Kulpmont cracking down on ordinance violations
KULPMONT - After listening to the complaints of residents month after month, Kulpmont Borough Council directed code enforcement officer John Timm to start cracking down on code offenders, tenants and landlords in the borough.
Kulpmont mayor Myron Turlis, council president Bruno Varano and several others on council and in the community spoke at council's meeting Tuesday night after continued complaints about garbage, animal smells and other problems.
"You have been citing them, but it's not doing any good," said resident Steve Bielski, of Scott Street. "If John would file a disruptive conduct report, they can be evicted after three reports."
Turlis then quoted the borough's rental property ordinance, passed in 2010, outlining the terms of eviction.
"If there are three violations of the ordinance within 12 months, or three or more disruptive conduct reports are issued and the tenant is evicted, that tenant cannot rent another property in the borough for a period of one year, and the property cannot be rented out until the problems are corrected or for a period of six months, whichever comes first," Turlis said.
"Many of these tenants that we have problems with are on HUD funding. We give a call to them, you see how fast the landlord reacts," Varano said.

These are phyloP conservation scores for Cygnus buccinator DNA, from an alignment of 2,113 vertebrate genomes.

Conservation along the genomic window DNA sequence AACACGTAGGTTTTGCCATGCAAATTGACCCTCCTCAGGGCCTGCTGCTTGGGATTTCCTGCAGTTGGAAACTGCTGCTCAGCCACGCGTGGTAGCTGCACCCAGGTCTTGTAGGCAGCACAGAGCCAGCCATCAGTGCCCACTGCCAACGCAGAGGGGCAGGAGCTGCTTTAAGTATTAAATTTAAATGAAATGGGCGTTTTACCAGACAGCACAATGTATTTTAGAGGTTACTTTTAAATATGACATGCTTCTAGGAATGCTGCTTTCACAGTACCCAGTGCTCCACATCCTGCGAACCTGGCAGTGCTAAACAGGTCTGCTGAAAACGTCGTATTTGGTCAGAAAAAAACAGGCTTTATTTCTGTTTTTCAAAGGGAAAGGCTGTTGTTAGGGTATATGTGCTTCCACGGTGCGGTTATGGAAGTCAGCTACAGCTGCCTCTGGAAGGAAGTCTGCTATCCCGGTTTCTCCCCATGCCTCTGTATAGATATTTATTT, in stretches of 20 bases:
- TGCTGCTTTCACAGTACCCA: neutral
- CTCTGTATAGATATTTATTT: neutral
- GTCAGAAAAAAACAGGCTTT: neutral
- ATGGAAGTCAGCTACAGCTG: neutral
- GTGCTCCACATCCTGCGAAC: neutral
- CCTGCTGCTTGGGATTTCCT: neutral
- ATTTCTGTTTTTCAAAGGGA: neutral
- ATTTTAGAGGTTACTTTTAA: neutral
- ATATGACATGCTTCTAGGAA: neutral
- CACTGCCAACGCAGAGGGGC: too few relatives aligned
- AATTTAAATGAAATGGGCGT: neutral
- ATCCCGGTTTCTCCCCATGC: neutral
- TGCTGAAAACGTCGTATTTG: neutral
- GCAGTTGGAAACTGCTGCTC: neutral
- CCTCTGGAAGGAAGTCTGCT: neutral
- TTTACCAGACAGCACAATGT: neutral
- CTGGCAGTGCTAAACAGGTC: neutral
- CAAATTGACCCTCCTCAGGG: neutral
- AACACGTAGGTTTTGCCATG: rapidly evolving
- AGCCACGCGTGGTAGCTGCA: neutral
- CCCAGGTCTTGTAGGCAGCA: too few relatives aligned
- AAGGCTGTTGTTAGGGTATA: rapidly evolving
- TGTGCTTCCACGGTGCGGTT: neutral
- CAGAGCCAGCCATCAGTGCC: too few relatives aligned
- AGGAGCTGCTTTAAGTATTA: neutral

"I'll be the first person to make that call," said Stephanie Niglio, head of Kulpmont's ordinance committee and the spearhead of the cause to clean up the borough.
In other business
The board hired Tri-County Council of Governments to be the borough's new building inspector, replacing Tom Nowroski. The cost is a $200 initial sign-up fee and a $200 annual membership fee. The move was approved on a 4-0 vote with Varano, Niglio, Philip Scicchitano and Nicholas Bozza voting for the change. Council members Stephen Motyka, Clarence Deitrick and Joseph Winhofer were absent.
In his report, Turlis said Northumberland Memorial Park was given a 60-day solicitation permit to conduct door-to-door selling of cemetery plots, beginning this month.
Turlis also discussed people painting yellow lines on their sidewalks and in front of garages to discourage parking without the borough's permission.
"From now on, anyone who does that will be responsible for the borough's cost of removing the paint and will possibly be subject to a citation," Turlis said.
Bozza, chairman of the board's service and facilities committee, informed residents that, weather permitting, borough workers will seal cracks on streets after the street sweeper passes on April 25 and 26. He asked residents not to park on the swept streets until the sealing is complete.
Kulpmont's monthly food surplus distribution will be held from 8 a.m. to noon Friday, April 19.
The board also voted to purchase 35 American flags for $333.27 through Congressman Lou Barletta's office. The flags will be flown on Chestnut Street for the summer. The borough is also soliciting donations from local veterans organizations to help pay for the flags.